AFRICA IS A COUNTRY


Last Tuesday, President Jonathan pardoned 7 Nigerians. While four of those pardons, Diya, Yar’Adua, Adisa and Fadipe have raised semantic issues as they had been granted ‘clemency’ under the regime of General Abdusalam Abubakar in 1999, the remaining three–former Bayelsa governor, Diepriye Alameisiyagha (among others, he dressed up as a woman and skipped bail in Britain on charges of laundering £1.8m.), former Bank of the North Managing Director, Bello Magaji, and ex-Major Bello Magaji–have been controversial.

Of course, most commentators, domestic and foreign, have spent a lot of time talking about the Alameisiyagha pardon, with all sorts of threats made, and calls for the President to withdraw the pardon. But something must be brought to the fore here: we all have friends, and to be honest, if I became President tomorrow and one of my really close friends did something silly, I would most likely chose to abuse my Presidential powers to grant them pardons.

However, I would chose my timing better. Such an abuse of power, is usually the prerogative of a lame duck President just before he leaves office. A final double middle-finger to a once loving electorate. Let’s make no mistakes, each and every one of you reading this would more than likely do the same, so let’s cut the man some slack.

More importantly to me, is the fact that all the noise makers now, did not do much to prevent the deed from being done, and that is the crux of the matter. The agenda for the National Council of State was public knowledge before the meeting, and I personally called not a few people to help make calls and work their networks so the travesty would be averted. Not much was done. Now we are making a whole lot of noise like it would get the man to change his mind? I don’t think so.

Truth be told, the President’s spokesmen have consistently quoted the Constitution and emphasized that his actions were legal. Which is an irony considering that the same Constitution also requires elected officials to declare their assets before assumption of office. Something the President said on national TV last year that he “doesn’t give a damn” about. In essence, the pardons display the selective compliance with the law by the holder of the highest office in the land and sets a very bad example. But like I said earlier, I’m not really bothered about Alameisiyagha and Bulama, for the simple reason that deep down, I know that a few weeks down the line, something else will come up, and we will all forget about Alameisiyagha. Sorry, I lie. Yesterday, the President told us that he will soon increase petrol prices again, so something has come up, and Alameisiyagha will soon be taking a back seat.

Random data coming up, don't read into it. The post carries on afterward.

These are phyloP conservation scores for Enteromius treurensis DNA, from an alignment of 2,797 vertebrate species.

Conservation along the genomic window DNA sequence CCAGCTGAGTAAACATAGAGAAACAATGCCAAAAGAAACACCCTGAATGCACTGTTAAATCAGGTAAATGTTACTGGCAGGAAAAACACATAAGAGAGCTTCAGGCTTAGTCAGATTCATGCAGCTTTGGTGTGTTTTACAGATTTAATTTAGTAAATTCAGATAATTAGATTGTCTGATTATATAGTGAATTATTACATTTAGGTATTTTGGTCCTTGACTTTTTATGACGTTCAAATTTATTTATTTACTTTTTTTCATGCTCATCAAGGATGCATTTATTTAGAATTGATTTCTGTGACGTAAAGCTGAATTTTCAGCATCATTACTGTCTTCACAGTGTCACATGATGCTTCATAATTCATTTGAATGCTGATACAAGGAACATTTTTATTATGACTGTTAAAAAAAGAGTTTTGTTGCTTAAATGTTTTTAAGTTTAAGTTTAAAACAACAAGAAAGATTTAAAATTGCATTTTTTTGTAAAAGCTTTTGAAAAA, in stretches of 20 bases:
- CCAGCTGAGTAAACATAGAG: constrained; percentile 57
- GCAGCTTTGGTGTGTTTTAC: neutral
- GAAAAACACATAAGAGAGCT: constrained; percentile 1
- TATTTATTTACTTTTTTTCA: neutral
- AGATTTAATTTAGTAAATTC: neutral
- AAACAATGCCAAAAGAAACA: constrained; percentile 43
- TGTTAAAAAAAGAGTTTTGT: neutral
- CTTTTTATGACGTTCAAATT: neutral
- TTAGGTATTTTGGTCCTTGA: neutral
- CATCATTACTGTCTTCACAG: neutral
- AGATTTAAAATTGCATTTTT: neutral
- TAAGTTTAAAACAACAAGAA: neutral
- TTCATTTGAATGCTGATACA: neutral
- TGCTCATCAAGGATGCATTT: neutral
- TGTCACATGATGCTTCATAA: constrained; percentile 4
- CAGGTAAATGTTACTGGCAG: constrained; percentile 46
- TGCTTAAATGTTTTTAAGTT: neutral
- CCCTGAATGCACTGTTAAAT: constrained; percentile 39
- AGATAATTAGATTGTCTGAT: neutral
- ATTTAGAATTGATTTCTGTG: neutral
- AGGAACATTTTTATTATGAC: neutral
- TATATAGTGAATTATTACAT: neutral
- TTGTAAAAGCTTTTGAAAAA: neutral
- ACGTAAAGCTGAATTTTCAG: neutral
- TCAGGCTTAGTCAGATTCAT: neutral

However, regarding ex-Major Magaji, ALL OF YOU READING THIS, would be as guilty as the President in this scandal if you let it die. Forgive my rather poor research skills, but I need to ask a question: In what country, ever, has a pedophile rapist been granted a state pardon? The details of ex-Major Magaji’s conviction make for gory reading–and rather than getting him on a sex offenders’ register as is done in every civilized environment, we are letting him loose again on our children. This particular pardon is in many ways, far more reprehensible, even than those granted to Bulama and Alameisiyagha. No sane parent could countenance a pardon for a man who lured unsuspecting children to his home, plied them with alcohol, and then sodomized them in a brutal destruction of their innocence. I wonder if the President were the parent of any of ex-Major Magaji’s victims, whether he would applaud this pardon. Our children are our future, and it is our duty to make it known without equivocation that they are our most precious possessions and anyone who dares to trample on them, must/should be dealt with to the fullest possible extent of the law.